Fenugreek (Trigonella foenum-graecum L., Fabaceae) is an annual legume crop widely cultivated in Asia, Africa and the Mediterranean countries where it is often used for the edible and medicinal values of its seeds. In other countries like Canada and England, fenugreek is used for incorporation into short-term crop rotation [10] due to its high adaptability to dry climatic conditions, annual nature, and ability to fix atmospheric nitrogen in soil. Thus, fenugreek can enrich soil by fixing N, with benefits to soil conservation and reducing the impact of soil borne pathogens [11]. Fenugreek also provides excellent forage to cattle and can be grown efficiently for hay or silage [12,13]. As a feed for livestock, it is regarded as a bloat free crop that contains growth promoting compounds such as steroids and diosgenin, which are not present in other forage legumes [14]. Current research on fenugreek, most carried for therapeutic purposes, has shown that it contains beneficial chemical constituents including steroidal sapogenins, fiber, galactomannans, antioxidants, and amino acids such as 4-hydroxyisoleucine which possess antidiabetic, antioxidative, hypocholesterolemic, hypoglycemic, anti-inflammatory, antiulcerogenic, antitumor and immunomodulatory properties [15].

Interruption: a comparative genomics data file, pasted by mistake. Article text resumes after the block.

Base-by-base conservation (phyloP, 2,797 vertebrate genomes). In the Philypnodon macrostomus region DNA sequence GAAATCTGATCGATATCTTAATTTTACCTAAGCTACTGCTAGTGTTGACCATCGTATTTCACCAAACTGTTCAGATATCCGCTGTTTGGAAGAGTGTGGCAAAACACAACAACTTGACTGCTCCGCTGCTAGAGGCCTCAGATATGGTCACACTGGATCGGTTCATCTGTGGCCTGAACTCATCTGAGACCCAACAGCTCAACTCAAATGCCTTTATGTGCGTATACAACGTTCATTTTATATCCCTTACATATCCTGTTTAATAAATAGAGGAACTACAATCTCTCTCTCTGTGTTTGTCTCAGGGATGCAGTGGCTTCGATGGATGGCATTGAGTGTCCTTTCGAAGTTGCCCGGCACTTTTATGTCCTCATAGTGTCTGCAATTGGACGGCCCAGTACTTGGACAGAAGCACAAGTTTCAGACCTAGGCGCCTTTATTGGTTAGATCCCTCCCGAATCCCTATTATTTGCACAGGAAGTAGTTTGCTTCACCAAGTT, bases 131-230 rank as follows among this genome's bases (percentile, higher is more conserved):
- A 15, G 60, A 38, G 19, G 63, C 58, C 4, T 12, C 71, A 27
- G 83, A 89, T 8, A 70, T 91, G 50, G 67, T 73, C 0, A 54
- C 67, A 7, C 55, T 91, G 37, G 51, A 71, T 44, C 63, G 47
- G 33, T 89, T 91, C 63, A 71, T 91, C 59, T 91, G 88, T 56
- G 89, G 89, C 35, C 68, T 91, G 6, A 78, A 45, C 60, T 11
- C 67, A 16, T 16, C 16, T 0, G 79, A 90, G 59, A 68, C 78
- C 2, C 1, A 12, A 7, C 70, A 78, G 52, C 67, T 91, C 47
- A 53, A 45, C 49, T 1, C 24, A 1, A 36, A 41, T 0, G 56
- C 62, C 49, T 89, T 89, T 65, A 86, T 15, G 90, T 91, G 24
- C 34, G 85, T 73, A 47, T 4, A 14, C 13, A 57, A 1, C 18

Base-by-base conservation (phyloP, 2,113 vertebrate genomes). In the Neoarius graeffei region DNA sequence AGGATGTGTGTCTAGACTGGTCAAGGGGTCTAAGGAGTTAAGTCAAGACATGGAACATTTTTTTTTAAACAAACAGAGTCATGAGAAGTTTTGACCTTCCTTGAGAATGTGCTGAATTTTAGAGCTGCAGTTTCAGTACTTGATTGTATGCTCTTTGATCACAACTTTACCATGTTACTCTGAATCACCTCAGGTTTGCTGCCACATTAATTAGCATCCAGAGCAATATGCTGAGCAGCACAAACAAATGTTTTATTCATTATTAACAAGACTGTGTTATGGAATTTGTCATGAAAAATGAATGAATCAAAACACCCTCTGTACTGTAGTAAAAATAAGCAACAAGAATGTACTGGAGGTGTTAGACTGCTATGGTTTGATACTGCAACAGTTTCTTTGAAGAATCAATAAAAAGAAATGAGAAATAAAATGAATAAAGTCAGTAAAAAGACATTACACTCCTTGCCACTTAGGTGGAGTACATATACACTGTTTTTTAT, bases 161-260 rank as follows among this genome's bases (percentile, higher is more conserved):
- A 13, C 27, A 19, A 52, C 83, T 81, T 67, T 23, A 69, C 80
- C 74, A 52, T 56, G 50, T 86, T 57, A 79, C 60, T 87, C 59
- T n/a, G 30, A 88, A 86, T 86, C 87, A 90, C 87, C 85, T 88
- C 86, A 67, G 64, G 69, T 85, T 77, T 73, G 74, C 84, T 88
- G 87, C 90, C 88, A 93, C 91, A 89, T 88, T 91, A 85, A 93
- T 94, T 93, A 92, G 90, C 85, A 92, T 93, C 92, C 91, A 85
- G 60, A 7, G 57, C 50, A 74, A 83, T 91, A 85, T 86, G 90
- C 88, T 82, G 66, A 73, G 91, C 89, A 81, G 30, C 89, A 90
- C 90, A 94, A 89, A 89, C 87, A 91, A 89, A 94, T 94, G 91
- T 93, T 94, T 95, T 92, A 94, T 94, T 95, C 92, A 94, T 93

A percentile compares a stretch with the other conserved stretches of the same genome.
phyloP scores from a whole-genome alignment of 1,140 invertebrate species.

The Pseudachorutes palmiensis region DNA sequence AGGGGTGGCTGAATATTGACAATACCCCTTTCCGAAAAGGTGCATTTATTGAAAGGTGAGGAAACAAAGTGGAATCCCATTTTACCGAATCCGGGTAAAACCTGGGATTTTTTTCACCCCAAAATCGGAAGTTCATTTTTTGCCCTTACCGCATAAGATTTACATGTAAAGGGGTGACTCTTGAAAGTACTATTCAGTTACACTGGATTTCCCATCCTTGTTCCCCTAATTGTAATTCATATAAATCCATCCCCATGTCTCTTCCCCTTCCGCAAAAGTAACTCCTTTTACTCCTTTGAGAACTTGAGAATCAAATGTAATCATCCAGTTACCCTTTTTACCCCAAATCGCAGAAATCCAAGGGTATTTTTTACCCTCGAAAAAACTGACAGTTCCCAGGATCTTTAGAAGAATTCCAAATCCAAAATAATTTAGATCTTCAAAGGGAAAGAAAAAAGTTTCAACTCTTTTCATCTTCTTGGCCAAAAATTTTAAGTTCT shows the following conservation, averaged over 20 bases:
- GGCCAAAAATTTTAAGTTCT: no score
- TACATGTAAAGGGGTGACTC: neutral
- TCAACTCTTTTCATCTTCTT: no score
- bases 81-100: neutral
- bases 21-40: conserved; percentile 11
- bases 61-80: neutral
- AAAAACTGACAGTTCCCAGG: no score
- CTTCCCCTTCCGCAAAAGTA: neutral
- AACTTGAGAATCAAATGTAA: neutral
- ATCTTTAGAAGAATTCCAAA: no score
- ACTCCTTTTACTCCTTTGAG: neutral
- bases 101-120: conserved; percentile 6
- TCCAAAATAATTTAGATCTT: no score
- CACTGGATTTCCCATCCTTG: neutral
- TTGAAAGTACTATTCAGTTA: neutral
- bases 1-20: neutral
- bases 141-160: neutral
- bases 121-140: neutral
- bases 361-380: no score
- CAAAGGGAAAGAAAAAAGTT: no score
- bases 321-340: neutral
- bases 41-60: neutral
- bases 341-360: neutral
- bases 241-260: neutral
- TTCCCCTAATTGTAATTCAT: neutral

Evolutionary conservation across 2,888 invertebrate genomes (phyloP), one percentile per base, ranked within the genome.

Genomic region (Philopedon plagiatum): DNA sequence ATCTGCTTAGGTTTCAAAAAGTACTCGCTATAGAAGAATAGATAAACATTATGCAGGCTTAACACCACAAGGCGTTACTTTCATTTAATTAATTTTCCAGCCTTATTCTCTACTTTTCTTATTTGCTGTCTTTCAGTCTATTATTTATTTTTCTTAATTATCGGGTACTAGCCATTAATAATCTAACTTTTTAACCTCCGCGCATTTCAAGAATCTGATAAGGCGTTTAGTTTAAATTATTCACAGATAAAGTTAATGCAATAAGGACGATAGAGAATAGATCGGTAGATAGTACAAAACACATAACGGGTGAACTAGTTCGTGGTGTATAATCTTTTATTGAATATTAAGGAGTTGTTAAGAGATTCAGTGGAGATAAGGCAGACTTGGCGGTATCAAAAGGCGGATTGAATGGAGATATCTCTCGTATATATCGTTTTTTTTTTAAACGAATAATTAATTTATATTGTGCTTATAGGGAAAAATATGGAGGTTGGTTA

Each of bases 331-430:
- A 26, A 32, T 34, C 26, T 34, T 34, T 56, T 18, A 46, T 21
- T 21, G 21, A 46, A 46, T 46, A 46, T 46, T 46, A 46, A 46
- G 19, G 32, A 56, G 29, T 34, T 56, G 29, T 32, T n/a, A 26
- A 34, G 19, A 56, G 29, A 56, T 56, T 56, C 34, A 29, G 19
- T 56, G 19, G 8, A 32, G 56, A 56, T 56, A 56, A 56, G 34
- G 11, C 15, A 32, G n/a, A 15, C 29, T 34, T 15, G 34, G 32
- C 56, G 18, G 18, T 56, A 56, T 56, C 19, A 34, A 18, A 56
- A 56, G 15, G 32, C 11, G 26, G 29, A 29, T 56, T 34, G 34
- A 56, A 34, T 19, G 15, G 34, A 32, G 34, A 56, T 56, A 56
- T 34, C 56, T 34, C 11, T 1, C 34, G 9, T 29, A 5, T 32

The hepatoprotective effect of fenugreek seeds, mainly restricted to studies on ethanol toxicity and diabetes, has also been elucidated through the literature [16-19] but the role of fenugreek in liver against aluminum-induced changes has not so far been considered.